Before Metroidvania games became more commonplace as it is today, I didn’t…play any.  I played Castlevania: Circle of the Moon, but only for like ten minutes.  So that doesn’t count.  Metroid and Castlevania are the main ancestors of the genre, and that is why we are here today.  I wanted to know what this genre was really about.  And it is about a guided open world. 

Metroid is a game with a large, 2D world to traverse.  You play as Samus Aran, the bounty hunter, who is sent by the Galactic Federation to stop evil people from creating a bioweapon using metroids, those jellyfish looking things you see in relation to the series.  The main thing about exploring the planet Zebes is that you cannot explore all of it at once.  There are always limitations, some ability, some knowledge, or some event that prevents you from exploring everything, and that is the biggest thing about metroidvanias that make them the genre they are.

Different items like suits or weapons open new places where you’re allowed to go, and they also open new locations in old spots.  In a sense, every time you get something new, you unlock content for what’s ahead, as well as everything you’ve done in the past as well.  I think that is one of the big appeals for the genre.  Your character’s growth is shown by what you’re allowed to explore.  You genuinely feel stronger and better.  This isn’t because it’s the only thing placed in front of you either.  It’s not like, “Hey, with this ice pick, you can now climb ice walls,” and then they place an ice wall like, in the next room.  It is more like getting an ice pick and recognizing the fact I can go all the back to the beginning because it’s one huge level.  All those ice walls I saw before are now applicable.  (Ice Pick is not an item in the game.)

This means there are only so many things you can do before you’re forced to move on or to discover the next thing for advancing the story.  This is the genius thing about metroidvania games, and in this case Metroid.  You do have a choice to do what you want, but the game can still guide you to progression.  If you feel too weak, you’re not going to go grind.  You are going to go and explore.  The replacement of redundant grinding with exploration is what makes metroidvania games so satisfying.  If you are those of the adventurous nature and would do this regardless of your character’s strength, then your exploring will be rewarded!  So there is a good funneling of gameplay loops for either situation.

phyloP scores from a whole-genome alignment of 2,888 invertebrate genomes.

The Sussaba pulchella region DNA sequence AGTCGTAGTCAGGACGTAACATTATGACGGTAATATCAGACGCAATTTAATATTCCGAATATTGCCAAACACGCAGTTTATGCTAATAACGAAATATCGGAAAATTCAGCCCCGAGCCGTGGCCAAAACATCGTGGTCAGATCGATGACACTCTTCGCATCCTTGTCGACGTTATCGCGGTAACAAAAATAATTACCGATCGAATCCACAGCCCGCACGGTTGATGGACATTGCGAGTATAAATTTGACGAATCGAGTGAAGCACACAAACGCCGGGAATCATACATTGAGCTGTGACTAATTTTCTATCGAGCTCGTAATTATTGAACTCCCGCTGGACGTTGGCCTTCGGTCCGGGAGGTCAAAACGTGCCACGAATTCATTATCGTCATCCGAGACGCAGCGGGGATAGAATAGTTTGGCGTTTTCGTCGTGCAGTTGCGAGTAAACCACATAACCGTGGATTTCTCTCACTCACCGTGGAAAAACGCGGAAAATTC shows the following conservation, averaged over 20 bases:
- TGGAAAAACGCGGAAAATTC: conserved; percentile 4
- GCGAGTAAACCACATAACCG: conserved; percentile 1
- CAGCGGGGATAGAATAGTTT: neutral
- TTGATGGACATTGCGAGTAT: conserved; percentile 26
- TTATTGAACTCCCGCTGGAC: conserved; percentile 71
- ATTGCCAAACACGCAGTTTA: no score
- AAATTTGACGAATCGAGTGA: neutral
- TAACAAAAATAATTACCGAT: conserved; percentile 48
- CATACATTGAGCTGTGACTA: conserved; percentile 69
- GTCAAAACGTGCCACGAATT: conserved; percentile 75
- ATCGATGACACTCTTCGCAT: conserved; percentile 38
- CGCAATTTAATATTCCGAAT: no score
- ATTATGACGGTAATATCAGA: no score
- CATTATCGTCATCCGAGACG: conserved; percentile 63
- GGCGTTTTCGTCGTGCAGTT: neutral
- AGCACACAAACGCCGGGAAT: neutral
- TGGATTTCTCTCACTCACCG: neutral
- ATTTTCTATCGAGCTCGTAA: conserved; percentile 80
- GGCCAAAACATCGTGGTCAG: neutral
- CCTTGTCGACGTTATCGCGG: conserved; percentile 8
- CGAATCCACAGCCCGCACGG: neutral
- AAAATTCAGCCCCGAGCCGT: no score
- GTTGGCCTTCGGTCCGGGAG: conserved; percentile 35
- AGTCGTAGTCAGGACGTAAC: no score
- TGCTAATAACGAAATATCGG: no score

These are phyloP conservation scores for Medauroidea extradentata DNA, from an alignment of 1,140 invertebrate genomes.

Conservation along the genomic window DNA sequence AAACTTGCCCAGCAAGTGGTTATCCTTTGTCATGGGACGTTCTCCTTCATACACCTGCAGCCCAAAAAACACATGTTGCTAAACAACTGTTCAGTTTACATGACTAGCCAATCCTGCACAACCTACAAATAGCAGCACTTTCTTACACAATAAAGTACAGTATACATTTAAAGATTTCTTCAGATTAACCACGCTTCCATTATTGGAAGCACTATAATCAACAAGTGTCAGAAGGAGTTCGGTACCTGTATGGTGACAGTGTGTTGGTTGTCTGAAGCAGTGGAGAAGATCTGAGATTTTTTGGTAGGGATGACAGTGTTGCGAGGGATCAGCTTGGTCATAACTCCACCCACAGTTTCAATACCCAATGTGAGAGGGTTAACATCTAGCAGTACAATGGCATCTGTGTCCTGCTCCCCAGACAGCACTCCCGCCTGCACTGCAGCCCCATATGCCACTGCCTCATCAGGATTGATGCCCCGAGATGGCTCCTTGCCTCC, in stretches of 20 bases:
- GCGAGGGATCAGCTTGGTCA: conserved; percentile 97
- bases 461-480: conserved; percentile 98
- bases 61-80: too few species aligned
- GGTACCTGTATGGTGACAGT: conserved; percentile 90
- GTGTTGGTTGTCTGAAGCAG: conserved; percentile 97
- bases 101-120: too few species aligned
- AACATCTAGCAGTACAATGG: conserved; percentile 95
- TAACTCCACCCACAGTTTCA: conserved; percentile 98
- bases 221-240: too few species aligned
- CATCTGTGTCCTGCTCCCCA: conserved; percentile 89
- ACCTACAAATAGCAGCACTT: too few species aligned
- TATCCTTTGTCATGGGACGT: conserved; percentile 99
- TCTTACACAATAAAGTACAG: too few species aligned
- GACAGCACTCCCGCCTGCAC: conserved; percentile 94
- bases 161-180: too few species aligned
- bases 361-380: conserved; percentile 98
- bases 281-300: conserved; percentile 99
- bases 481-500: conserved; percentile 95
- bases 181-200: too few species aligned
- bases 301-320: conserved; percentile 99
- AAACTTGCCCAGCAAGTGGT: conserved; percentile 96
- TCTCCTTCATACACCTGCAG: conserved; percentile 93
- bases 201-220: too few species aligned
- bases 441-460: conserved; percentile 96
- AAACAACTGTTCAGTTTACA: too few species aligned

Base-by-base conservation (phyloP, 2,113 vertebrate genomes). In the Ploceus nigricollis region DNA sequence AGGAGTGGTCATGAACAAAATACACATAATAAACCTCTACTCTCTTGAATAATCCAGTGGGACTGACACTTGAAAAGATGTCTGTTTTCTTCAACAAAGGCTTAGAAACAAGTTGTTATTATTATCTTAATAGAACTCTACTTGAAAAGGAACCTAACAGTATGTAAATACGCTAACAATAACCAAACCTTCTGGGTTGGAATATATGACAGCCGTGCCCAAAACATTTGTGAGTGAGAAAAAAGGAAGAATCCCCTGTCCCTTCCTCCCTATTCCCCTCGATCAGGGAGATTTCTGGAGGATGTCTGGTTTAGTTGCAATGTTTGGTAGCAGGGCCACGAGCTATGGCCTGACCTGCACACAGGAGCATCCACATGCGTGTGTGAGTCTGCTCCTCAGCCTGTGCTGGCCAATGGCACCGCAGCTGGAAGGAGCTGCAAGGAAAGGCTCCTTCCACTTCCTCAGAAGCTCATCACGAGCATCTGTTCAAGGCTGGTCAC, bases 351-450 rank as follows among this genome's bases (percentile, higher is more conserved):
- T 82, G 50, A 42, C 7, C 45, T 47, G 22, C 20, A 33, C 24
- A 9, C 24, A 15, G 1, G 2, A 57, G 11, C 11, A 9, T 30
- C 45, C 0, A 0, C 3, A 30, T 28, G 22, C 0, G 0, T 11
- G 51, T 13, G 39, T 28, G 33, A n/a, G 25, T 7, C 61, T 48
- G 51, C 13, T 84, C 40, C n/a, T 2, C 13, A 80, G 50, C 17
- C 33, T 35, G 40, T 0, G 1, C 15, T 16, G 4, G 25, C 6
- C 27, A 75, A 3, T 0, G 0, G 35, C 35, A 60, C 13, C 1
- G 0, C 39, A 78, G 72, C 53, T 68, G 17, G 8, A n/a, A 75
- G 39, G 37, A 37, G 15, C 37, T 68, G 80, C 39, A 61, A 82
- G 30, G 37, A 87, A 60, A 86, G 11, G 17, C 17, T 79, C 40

This does create an issue of backtracking, and each game and gamer has their own way of handling that.  It’s a matter of shortcuts, transports, or fast traveling.  Sometimes it’s up to you to decide when to go backtrack as well.

Proper gameplay loops should be fun or rewarding in all parts of the loop and I think Metroid does a wonderful job at that.  Being an awesome bounty hunter woman is definitely a plus as well.

Metroid is at number 132 on the ULTRA.  Things have shifted around the ULTRA since we last wrote anything.  That is my fault, because we haven’t…written much.  Thank you for reading this though!  We’ll see you next time!

Why I Love: Iji

Rise of Indie

I’m going to skip a bunch of games to talk about this game, and then we’ll head back up to where we were before.

I grew up playing indie games.  I remember playing Jumper and Jumper 2 by what is now Matt Makes Games.  I remember scouring the internet for Mario-clones and playing bullet hell games like rRootage and Tumiki fighters.  I remember being hyped for Jumper: Redux because it had multiplayer.  I was curious how big indie games were going to get.  Well, as we know now, they’re everywhere, but I really feel like there was that second surge of indies that, for me, started with An Untitled Story (also Matt Makes Games) and Iji.

Iji is a free, side-scrolling shooter made by Daniel Remar.  The protagonist Iji is a young woman on Earth where an alien invasion is taking place.  She is turned into a cyborg to give humanity a fighting chance against the aliens.  However, as you go through the game you learn more about the aliens.  You decide how to approach the invasion.  It’s up to you to bring peace or death.